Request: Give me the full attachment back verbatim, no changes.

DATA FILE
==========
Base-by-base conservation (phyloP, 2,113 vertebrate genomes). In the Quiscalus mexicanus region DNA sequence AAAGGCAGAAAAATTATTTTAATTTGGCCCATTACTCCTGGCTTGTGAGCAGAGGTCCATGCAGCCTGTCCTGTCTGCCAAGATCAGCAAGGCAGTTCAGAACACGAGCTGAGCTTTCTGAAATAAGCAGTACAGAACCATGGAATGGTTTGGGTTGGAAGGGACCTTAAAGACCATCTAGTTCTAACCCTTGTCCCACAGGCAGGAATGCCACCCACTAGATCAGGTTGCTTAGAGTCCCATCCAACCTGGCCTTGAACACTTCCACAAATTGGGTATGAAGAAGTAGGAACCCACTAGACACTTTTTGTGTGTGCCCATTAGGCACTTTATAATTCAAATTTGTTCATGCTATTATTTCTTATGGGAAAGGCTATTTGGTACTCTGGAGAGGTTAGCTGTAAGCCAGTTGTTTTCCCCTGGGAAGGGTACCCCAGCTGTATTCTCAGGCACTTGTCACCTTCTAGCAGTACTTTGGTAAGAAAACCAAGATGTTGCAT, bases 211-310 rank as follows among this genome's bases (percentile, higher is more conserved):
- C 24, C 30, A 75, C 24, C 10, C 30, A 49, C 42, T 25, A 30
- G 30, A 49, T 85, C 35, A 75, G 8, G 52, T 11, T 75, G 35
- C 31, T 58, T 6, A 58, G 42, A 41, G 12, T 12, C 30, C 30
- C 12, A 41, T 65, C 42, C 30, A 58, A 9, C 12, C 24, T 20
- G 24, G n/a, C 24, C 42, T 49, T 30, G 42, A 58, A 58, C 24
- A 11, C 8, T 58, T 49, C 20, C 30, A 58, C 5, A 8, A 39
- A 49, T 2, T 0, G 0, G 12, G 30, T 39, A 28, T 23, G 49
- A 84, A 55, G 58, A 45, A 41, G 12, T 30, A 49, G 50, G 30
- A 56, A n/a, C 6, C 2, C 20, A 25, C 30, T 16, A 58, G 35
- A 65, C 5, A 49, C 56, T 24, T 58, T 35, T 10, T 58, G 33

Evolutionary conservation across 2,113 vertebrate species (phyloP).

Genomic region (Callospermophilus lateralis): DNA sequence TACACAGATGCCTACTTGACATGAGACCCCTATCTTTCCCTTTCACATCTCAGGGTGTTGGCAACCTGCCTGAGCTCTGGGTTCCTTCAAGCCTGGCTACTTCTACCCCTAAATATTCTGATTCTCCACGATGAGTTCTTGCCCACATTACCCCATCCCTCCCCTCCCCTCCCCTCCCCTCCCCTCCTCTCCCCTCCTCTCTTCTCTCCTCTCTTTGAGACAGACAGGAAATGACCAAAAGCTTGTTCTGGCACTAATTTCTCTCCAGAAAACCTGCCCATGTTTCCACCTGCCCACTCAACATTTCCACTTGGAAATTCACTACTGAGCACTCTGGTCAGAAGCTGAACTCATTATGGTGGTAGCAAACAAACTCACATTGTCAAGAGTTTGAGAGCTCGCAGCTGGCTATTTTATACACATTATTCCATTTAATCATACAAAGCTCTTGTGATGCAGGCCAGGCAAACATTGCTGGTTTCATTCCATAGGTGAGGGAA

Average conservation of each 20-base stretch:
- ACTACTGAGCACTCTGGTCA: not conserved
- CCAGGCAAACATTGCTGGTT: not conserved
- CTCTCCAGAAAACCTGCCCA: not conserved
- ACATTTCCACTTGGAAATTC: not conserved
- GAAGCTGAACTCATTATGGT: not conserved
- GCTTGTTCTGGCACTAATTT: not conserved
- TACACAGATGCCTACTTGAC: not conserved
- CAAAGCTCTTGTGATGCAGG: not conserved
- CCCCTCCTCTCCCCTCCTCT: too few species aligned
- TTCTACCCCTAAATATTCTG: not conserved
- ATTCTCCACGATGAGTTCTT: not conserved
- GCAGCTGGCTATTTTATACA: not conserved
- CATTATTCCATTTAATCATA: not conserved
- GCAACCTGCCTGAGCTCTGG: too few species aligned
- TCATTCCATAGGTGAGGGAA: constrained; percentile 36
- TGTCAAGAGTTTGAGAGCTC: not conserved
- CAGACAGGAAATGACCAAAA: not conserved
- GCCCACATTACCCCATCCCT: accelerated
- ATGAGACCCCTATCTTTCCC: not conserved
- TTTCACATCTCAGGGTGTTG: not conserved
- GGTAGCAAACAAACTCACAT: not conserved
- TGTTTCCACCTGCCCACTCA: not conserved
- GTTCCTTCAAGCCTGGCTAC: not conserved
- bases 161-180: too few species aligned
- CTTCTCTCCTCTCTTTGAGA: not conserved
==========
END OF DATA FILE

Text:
Base-by-base conservation (phyloP, 2,113 vertebrate genomes). In the Quiscalus mexicanus region DNA sequence AAAGGCAGAAAAATTATTTTAATTTGGCCCATTACTCCTGGCTTGTGAGCAGAGGTCCATGCAGCCTGTCCTGTCTGCCAAGATCAGCAAGGCAGTTCAGAACACGAGCTGAGCTTTCTGAAATAAGCAGTACAGAACCATGGAATGGTTTGGGTTGGAAGGGACCTTAAAGACCATCTAGTTCTAACCCTTGTCCCACAGGCAGGAATGCCACCCACTAGATCAGGTTGCTTAGAGTCCCATCCAACCTGGCCTTGAACACTTCCACAAATTGGGTATGAAGAAGTAGGAACCCACTAGACACTTTTTGTGTGTGCCCATTAGGCACTTTATAATTCAAATTTGTTCATGCTATTATTTCTTATGGGAAAGGCTATTTGGTACTCTGGAGAGGTTAGCTGTAAGCCAGTTGTTTTCCCCTGGGAAGGGTACCCCAGCTGTATTCTCAGGCACTTGTCACCTTCTAGCAGTACTTTGGTAAGAAAACCAAGATGTTGCAT, bases 211-310 rank as follows among this genome's bases (percentile, higher is more conserved):
- C 24, C 30, A 75, C 24, C 10, C 30, A 49, C 42, T 25, A 30
- G 30, A 49, T 85, C 35, A 75, G 8, G 52, T 11, T 75, G 35
- C 31, T 58, T 6, A 58, G 42, A 41, G 12, T 12, C 30, C 30
- C 12, A 41, T 65, C 42, C 30, A 58, A 9, C 12, C 24, T 20
- G 24, G n/a, C 24, C 42, T 49, T 30, G 42, A 58, A 58, C 24
- A 11, C 8, T 58, T 49, C 20, C 30, A 58, C 5, A 8, A 39
- A 49, T 2, T 0, G 0, G 12, G 30, T 39, A 28, T 23, G 49
- A 84, A 55, G 58, A 45, A 41, G 12, T 30, A 49, G 50, G 30
- A 56, A n/a, C 6, C 2, C 20, A 25, C 30, T 16, A 58, G 35
- A 65, C 5, A 49, C 56, T 24, T 58, T 35, T 10, T 58, G 33

Evolutionary conservation across 2,113 vertebrate species (phyloP).

Genomic region (Callospermophilus lateralis): DNA sequence TACACAGATGCCTACTTGACATGAGACCCCTATCTTTCCCTTTCACATCTCAGGGTGTTGGCAACCTGCCTGAGCTCTGGGTTCCTTCAAGCCTGGCTACTTCTACCCCTAAATATTCTGATTCTCCACGATGAGTTCTTGCCCACATTACCCCATCCCTCCCCTCCCCTCCCCTCCCCTCCCCTCCTCTCCCCTCCTCTCTTCTCTCCTCTCTTTGAGACAGACAGGAAATGACCAAAAGCTTGTTCTGGCACTAATTTCTCTCCAGAAAACCTGCCCATGTTTCCACCTGCCCACTCAACATTTCCACTTGGAAATTCACTACTGAGCACTCTGGTCAGAAGCTGAACTCATTATGGTGGTAGCAAACAAACTCACATTGTCAAGAGTTTGAGAGCTCGCAGCTGGCTATTTTATACACATTATTCCATTTAATCATACAAAGCTCTTGTGATGCAGGCCAGGCAAACATTGCTGGTTTCATTCCATAGGTGAGGGAA

Average conservation of each 20-base stretch:
- ACTACTGAGCACTCTGGTCA: not conserved
- CCAGGCAAACATTGCTGGTT: not conserved
- CTCTCCAGAAAACCTGCCCA: not conserved
- ACATTTCCACTTGGAAATTC: not conserved
- GAAGCTGAACTCATTATGGT: not conserved
- GCTTGTTCTGGCACTAATTT: not conserved
- TACACAGATGCCTACTTGAC: not conserved
- CAAAGCTCTTGTGATGCAGG: not conserved
- CCCCTCCTCTCCCCTCCTCT: too few species aligned
- TTCTACCCCTAAATATTCTG: not conserved
- ATTCTCCACGATGAGTTCTT: not conserved
- GCAGCTGGCTATTTTATACA: not conserved
- CATTATTCCATTTAATCATA: not conserved
- GCAACCTGCCTGAGCTCTGG: too few species aligned
- TCATTCCATAGGTGAGGGAA: constrained; percentile 36
- TGTCAAGAGTTTGAGAGCTC: not conserved
- CAGACAGGAAATGACCAAAA: not conserved
- GCCCACATTACCCCATCCCT: accelerated
- ATGAGACCCCTATCTTTCCC: not conserved
- TTTCACATCTCAGGGTGTTG: not conserved
- GGTAGCAAACAAACTCACAT: not conserved
- TGTTTCCACCTGCCCACTCA: not conserved
- GTTCCTTCAAGCCTGGCTAC: not conserved
- bases 161-180: too few species aligned
- CTTCTCTCCTCTCTTTGAGA: not conserved